SPOFFORTH CROWNED WORLD CHAMPION AFTER RECORD BREAKING SWIM
28 Jul 2009
Gemma Spofforth became Britain’s first long-course World Champion since 2003 after a world record breaking swim in the 100m Backstroke at the FINA World Championships in Rome.
British Gas swimmer Spofforth went into the final alongside team-mate Elizabeth Simmonds and they had tough competition from new world record holder Anastasia Zueva (Russia) and Olympic silver medallist Kirsty Coventry.
The British record holder Spofforth, who finished fourth in the Olympic 100m Backstroke final, swam close to the old world record in her heat and it was clear that she had more to come.
The final got under way and saw Zueva take the lead and the Brit turned in second place at the 50m point. But it was Spofforth that showed her strength through the final 25m to take the title from Zueva.
She took over half a second off Zueva’s world record after finishing in a time of 58.12 and won her first World Championship medal.
“Last year I missed out on a medal by one hundredth of a second and this year I have won the gold by one hundredth of a second,” Spofforth said.
“I gave it my all but I wasn’t sure whether I would make it and come back at the Zueva but I did it. I swam a better race than in the semis. I was very relaxed coming into this final and didn’t feel the tension like I normally do at other major meets.
“I am just delighted. It means so much to me and I just want to go back and sit on my bed and relive it again.”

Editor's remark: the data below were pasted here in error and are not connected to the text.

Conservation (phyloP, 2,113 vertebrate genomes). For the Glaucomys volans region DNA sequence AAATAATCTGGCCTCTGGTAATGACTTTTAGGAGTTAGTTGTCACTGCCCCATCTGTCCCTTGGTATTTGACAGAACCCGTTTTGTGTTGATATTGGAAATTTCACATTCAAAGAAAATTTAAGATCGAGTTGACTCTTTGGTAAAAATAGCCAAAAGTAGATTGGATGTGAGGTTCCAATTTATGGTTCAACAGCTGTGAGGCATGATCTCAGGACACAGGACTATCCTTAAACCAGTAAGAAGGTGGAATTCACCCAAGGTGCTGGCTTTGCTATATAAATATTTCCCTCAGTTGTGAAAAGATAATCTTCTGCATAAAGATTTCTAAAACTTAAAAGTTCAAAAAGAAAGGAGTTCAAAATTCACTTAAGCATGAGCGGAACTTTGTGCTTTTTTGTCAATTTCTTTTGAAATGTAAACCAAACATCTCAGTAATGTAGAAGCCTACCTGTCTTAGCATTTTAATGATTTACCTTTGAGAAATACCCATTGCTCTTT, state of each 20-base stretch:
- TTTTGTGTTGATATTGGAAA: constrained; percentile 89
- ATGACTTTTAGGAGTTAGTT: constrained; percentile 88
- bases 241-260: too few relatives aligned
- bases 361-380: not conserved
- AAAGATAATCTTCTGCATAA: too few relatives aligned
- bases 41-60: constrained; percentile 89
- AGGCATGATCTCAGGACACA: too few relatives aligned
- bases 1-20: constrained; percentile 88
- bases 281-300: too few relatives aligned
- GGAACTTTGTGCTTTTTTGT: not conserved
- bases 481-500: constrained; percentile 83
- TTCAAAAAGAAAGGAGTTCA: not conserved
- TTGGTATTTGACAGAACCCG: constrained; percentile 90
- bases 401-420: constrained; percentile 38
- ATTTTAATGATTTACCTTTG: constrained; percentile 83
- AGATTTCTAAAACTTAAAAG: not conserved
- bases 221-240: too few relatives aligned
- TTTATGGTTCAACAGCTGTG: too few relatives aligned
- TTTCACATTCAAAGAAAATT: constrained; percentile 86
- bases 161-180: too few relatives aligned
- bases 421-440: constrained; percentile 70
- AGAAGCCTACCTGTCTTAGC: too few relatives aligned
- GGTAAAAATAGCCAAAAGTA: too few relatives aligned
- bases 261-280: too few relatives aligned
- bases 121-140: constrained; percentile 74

Taking part in her first World 100m Backstroke final, Simmonds swam just outside of her personal best as she touched in seventh place in a time of 59.71.
The silver medal went to Zueva in a time of 58.18 and the bronze was won by Emily Seebohm (Australia) in 58.88.
The 2007 World bronze medallist Liam Tancock swam to a new Commonwealth and British record in the 100m Backstroke final.
Tancock had an explosive first 50m and turned in second place as he fought against Japan’s Junya Koga and Germany’s Helge Meeuw through the final length of the pool.
The Olympic finalist showed his improved power over the final 50m and touched in joint fourth place in a time of 52.73 just 0.10 of a second off the bronze medal.
“I have been working on that for some time now,” Tancock said. “That was a best time for me and to get it in the world final was great.
“It was a British and Commonwealth record and it was pretty exciting to be part of a race that saw the Championship record go.
“The Backstroke events are moving on and that was a tough field out there tonight and I just missed the medal. It is unfortunate not to win the medal but tonight it just wasn’t my turn.”
The gold went to Koga in 52.26 and Meeuw took the silver in 52.54. The bronze was won by Aschwin Wildeboer (Spain) who touched in 52.64. Ryosuke Irie (Japan) touched in 52.73 to finish in joint fourth with Tancock.
The semi-finals of the women’s 200m Freestyle saw Jo Jackson and Caitlin McClatchey drawn into the second race and had to listen to Federica Pellegrini break the world record in the first semi-final.
World 400m silver medallist, Jackson, swam a well paced race as she broke her own British and Commonwealth record after touching home in a time of 1:55.54.
She turned at the 50m mark in third and showed her strength through the back end of the race as she moved to second place to take a second off her record. She qualified as third fastest for tomorrow’s final.
“I am really pleased with that,” Jackson said. “I have just reached my first 200m Freestyle major international final and that is great. I have wanted to go that fast for ages and I am so excited about the relay.
“In the final I want to go and have fun and hopefully get another personal best. I would love another medal but the 200m Freestyle isn’t my main event.